Now you finally have your build together and running at its best, so lets go racing. The car shows up at a meet with many other builds and this is where you really get to see how you did, which leads into the racing series events I host on this site. It takes some builds several tries/events to get the perfect build, some it take many events but the key is not to give up trying as it takes LOTS of testing Big Grin to build a car or team of cars that consistantly run in the tops of the classes and yes, in most cases, there is always someone out there that has abetter car than you but again, keep at it and LOTS of testing and you will one day end up with a winning car!!! I've had several builds that started out on the bottom of pile but after a while and LOTS of testing, they are now some of the better builders with some of the fastest cars!!!!
Okay, enough of that, now lets try and answer your original question. In most cases, most cars do hold to aperformance increase as the angle changes but this increase is also relative to what and how you built your casting. This is were the 2 different series I run come into play, are you going for the win in side by side action or are you building for pure speed, there is a difference!!! This is where all the factors I rambled on about earlier come into play. Building side by side racers generally require a good mix of castings, axle/wheel combinations and different weight placements so they can handle the change in track angles in each round(now not everyone changes the track height but I do). All these factors are keys to having a good fast car at all track angles but once again, LOTS of testing is the key to obtaining a great running car. Building for speed or in our case, track record ET's and speeds, only one track angle is used, thus the build is different from side by side racing with the most notable difference being wheel size. Medium or large wheel combinations just have to work less and obtain better results than small wheels, simple math to determine this as the med/large wheels handle weight distribution better and again have to work a whole lot less than small wheels.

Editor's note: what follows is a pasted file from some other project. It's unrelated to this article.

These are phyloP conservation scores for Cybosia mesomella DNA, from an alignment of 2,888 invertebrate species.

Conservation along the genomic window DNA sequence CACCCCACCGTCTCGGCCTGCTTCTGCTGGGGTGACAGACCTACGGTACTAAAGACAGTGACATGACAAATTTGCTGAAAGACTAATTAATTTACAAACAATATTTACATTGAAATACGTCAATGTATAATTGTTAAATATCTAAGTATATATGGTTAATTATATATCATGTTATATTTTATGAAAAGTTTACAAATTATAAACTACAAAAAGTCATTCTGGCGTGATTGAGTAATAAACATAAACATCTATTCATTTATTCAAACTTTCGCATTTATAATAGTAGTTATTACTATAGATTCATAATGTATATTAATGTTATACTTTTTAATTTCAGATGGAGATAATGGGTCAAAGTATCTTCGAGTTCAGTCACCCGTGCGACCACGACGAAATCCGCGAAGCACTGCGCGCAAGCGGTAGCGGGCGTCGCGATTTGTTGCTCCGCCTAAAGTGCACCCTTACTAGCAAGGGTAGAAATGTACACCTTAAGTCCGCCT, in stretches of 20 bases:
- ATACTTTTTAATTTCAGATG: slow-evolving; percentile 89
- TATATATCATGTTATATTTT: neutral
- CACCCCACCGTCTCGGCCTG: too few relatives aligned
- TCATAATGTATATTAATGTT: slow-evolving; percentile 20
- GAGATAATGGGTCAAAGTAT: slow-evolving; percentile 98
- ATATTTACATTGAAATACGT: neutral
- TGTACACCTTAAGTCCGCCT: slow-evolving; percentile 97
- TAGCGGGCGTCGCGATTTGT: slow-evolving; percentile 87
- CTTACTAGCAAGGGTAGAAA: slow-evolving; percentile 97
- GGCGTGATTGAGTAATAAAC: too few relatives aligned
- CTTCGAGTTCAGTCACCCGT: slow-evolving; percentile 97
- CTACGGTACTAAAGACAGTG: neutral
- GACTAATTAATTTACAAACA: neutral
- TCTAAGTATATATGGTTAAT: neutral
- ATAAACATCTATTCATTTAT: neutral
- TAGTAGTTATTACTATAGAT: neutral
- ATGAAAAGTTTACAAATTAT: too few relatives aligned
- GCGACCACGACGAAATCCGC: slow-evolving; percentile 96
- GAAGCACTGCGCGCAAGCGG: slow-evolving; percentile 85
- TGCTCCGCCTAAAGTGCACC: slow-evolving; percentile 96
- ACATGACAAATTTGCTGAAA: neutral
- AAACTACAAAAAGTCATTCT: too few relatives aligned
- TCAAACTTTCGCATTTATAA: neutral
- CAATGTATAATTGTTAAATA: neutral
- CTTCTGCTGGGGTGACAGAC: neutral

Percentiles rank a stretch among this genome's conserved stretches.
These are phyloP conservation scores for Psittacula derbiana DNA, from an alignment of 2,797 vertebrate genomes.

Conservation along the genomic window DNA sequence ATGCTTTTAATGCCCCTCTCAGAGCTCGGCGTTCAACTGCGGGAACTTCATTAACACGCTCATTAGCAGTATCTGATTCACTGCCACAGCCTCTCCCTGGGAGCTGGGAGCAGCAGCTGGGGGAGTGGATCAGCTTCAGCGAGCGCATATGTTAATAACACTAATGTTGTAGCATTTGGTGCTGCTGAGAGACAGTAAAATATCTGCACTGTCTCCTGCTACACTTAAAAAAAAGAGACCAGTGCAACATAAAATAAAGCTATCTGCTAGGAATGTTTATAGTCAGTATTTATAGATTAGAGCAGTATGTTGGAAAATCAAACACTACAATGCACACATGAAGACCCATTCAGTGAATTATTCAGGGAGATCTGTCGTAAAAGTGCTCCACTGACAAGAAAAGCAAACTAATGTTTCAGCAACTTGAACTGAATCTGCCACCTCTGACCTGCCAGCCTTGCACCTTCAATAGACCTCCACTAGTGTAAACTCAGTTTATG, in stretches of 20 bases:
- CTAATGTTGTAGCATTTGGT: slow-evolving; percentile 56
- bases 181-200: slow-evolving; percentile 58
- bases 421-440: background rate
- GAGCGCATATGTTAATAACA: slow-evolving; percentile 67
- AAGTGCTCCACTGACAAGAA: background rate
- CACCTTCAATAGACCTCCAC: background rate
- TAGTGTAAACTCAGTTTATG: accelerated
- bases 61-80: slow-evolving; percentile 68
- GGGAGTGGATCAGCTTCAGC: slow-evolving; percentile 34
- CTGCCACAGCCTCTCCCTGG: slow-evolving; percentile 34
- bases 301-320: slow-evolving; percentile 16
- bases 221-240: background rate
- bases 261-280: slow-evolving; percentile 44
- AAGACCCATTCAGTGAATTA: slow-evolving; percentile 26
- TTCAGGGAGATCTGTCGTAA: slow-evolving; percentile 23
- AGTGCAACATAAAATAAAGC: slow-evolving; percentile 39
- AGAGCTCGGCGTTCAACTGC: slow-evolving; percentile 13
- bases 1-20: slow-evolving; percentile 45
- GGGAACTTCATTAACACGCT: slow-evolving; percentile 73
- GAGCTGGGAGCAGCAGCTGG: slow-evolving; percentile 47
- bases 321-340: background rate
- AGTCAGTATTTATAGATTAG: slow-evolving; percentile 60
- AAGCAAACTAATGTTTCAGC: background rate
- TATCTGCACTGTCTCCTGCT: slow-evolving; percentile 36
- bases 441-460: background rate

In short, most cars do better and have a consistent performance gain as the track angle changes but there are some that do not gain as much or as consistantly as others, remember, these are just toy cars and there is only so much you can do but if you do it right, they can go really fast!!!! One other thing, there is a certain point or track height at which all or most cars no longer get or gain performance increases and I have tested in a huge range of heights from floor level to 10 feet off the floor. Some cars just do not like heights above 5 to 6 feet and some do, again and for the last time, LOTS of testing is the key.
Did I ramble on about a lot of nothing or did this make any since???? I could probably explain a lot better in person but for now, the keyboard will have to do but if you have any questions, call or PM me or just ask some of the builders/racers that run in these events, they can tell you a thing or two also Big Grin
Tips from Rick Ways, Part 2
Hello - I need to move this to a PM to try and better answer your questions.
"What I failed to get in your message was some kind of explanation as to why a car might win at one incline but lose at another.
Let's say there are 20 cars. And at a 20% incline, mine wins. But when moved to a 30% incline, it comes in 10th. What would be the suspected reasons that the car would not do as well at a higher incline?"
In a perfect world and given that all things are equal, a car at one incline would and could win at all levels of incline. However, things are not always perfect or equal. You have to remember, we are dealing with Hot Wheels, not real cars.